• Incorporate features and insights generated by dynamic estimation. If we detect sudden breaks in the input-output relationships of the dynamic estimations, we could incorporate these into our model by creating binary interactions or other new or modified features in the model.
  • Switch to better-suited models to accommodate dynamic changes, such as regime-switching models like STAR, or Dynamic BSTS itself. When used carefully, these can improve forecast accuracy and provide deeper insight.

Dynamic approaches bridge the gap

To illustrate a potential use case for Dynamic BSTS, consider unemployment claims data through the pandemic. We built a model to predict unemployment claims based on certain online keyword searches, and explored how these become more or less relevant over time, using Dynamic BSTS. Later, we used the learnings to build binary signals into our static models of when a keyword’s effect may be changing, and reestimated these models to see how their predictive performance changes.

We analyzed a sample output of the Dynamic BSTS model’s estimation of the changing relationship of unemployment claims with its drivers (see Figure 2). The red line in the figure shows at what level the estimation with a static model would be. The dark shadowed series is the level (with uncertainty intervals) at which the dynamic estimation places the effect through time. The yellow line shows the null or zero effect. The shadowed series shows that, by the end of the time series, some drivers that were not relevant before, now appear to be; and particularly by 2020, sudden changes take place in the keyword relevance effects. If we used a static model, we would end up missing these recent changes, as the overreliance on past information prevents the model from adapting.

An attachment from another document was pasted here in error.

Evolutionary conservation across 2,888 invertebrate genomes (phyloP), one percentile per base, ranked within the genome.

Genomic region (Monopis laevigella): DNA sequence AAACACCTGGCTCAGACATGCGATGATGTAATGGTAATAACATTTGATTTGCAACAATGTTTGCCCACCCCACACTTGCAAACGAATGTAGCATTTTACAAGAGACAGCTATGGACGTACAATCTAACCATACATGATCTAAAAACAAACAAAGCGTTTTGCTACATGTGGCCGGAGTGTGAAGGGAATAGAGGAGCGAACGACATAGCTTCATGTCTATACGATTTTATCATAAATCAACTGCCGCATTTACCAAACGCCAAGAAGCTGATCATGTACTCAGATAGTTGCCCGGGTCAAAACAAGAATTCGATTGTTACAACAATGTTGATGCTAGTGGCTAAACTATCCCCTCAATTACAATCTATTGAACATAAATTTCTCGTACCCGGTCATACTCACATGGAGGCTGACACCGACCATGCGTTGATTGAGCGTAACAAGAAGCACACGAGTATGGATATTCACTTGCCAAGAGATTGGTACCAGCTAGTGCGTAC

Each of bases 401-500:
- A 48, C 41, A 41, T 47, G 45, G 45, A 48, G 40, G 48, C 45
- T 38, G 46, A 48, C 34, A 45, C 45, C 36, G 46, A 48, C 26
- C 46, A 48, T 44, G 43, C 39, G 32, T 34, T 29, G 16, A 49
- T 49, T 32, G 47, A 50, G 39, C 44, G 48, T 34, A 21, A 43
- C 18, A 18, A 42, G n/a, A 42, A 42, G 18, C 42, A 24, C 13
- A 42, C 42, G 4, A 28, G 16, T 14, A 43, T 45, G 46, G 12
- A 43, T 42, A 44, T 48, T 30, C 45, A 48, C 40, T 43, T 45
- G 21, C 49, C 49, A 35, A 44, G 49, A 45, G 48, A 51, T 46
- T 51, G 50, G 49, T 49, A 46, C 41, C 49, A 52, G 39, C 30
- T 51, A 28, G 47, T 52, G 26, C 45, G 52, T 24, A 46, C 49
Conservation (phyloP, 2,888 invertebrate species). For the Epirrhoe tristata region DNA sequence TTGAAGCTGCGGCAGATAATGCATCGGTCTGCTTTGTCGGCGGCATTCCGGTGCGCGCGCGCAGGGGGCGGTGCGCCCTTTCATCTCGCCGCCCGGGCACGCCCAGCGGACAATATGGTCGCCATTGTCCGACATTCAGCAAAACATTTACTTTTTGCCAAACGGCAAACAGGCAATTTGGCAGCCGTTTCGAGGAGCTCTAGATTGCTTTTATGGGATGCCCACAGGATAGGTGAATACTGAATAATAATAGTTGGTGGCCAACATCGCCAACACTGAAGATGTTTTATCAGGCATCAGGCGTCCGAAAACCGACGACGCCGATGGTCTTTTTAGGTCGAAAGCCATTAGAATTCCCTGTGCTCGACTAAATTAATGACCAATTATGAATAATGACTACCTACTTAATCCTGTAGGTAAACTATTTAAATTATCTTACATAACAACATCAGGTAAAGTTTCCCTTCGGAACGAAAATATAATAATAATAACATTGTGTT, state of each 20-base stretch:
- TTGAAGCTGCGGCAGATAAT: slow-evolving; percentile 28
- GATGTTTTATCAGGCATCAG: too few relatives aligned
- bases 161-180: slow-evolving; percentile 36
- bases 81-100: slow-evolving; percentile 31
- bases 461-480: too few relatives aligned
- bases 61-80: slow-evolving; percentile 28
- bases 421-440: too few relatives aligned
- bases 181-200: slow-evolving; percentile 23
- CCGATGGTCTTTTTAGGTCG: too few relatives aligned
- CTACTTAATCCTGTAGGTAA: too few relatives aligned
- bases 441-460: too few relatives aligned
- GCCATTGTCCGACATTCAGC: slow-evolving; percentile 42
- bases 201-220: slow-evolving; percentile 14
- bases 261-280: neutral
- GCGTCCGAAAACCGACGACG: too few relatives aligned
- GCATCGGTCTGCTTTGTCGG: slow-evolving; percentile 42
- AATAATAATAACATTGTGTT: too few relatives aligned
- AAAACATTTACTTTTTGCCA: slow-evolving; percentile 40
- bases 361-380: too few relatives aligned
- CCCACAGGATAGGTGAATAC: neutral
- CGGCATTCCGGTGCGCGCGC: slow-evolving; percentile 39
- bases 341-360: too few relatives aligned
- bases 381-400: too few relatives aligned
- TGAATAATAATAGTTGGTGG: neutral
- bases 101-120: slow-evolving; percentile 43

Figure 2

The relationship between a searched keyword and unemployment claims changes over time

The relationship between a searched keyword and unemployment claims changes over time

For instance, we saw that keyword H (a one-week lag of “unemployment office” searches) becomes far more relevant by the end of the estimation period and captures the sudden change in search dynamics due to the pandemic, along with other search keywords that also change behavior over time.

We could rely on the estimated model by Dynamic BSTS to make forecasts. However, when a company prefers more stable results or already has a static forecasting model in place, we can combine the strengths of both approaches: one to gather insight, and the other to model in a stable fashion. To do so, we flag within the static model any potential changes that may occur and let the estimation validate whether such changes are significant (see Figure 3).